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Creutzfeldt-Jakob Disease


What is Creutzfeldt-Jakob Disease?

Creutzfeldt-Jakob disease (CJD) is a rare, degenerative, invariably fatal brain disorder. Typically, onset of symptoms occurs at about age 60. There are three major categories of CJD: sporadic CJD, hereditary CJD, and acquired CJD. There is currently no single diagnostic test for CJD. The first concern is to rule out treatable forms of dementia such as encephalitis or chronic meningitis. The only way to confirm a diagnosis of CJD is by brain biopsy or autopsy. In a brain biopsy, a neurosurgeon removes a small piece of tissue from the patient's brain so that it can be examined by a neurologist. Because a correct diagnosis of CJD does not help the patient, a brain biopsy is discouraged unless it is need to rule out a treatable disorder. While CJD can be transmitted to other people, the risk of this happening is extremely small.

Is there any treatment?

There is no treatment that can cure or control CJD. Current treatment is aimed at alleviating symptoms and making the patient as comfortable as possible. Opiate drugs can help relieve pain, and the drugs clonazepam and sodium valproate may help relieve involuntary muscle jerks.

What is the prognosis?

About 90 percent of patients die within 1 year. In the early stages of disease, patients may have failing memory, behavioral changes, lack of coordination and visual disturbances. As the illness progresses, mental deterioration becomes pronounced and involuntary movements, blindness, weakness of extremities, and coma may occur.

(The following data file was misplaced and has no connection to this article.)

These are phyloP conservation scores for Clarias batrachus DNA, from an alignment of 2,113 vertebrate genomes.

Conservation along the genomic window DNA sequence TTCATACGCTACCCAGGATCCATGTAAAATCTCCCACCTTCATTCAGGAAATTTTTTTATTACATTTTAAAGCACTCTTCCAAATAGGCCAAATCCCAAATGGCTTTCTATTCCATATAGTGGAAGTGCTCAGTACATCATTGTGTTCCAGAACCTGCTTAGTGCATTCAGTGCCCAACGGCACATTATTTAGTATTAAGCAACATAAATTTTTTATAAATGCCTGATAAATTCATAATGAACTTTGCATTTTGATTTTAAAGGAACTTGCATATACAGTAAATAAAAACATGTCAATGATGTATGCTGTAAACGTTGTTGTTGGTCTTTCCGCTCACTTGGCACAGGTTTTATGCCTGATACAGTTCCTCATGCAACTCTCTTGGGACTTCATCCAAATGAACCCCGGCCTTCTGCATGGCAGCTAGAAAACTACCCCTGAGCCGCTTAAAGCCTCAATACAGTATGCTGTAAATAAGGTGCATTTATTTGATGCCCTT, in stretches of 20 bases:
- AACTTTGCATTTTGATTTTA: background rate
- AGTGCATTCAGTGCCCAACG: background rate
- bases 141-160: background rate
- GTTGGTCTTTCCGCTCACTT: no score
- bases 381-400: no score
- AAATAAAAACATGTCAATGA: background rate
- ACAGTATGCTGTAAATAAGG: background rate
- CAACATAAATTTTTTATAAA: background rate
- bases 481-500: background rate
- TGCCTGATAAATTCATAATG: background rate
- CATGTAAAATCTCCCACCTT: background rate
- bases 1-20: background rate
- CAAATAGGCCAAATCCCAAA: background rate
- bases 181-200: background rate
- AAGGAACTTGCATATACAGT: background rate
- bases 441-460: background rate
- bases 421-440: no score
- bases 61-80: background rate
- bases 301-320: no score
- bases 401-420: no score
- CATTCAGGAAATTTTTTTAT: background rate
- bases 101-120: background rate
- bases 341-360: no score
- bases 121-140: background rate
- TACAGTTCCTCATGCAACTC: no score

What research is being done?

The leading scientific theory at this time maintains that CJD is caused by a type of protein called a prion. The harmless and the infectious forms of the prion protein are nearly identical, but the infectious form takes a different folded shape than the normal protein. Researchers are examining whether the transmissible agent is, in fact, a prion and trying to discover factors that influence prion infectivity and how the disorder damages the brain. Using rodent models of the disease and brain tissue from autopsies, they are also trying to identify factors that influence the susceptibility to the disease and that govern when in life the disease appears.


 


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Dr.Alexander Feldman, Denver NeurologistMeet Dr. Alexander Feldman and other specialists in Advanced Neurological Evaluation and Treatment Center of Denver.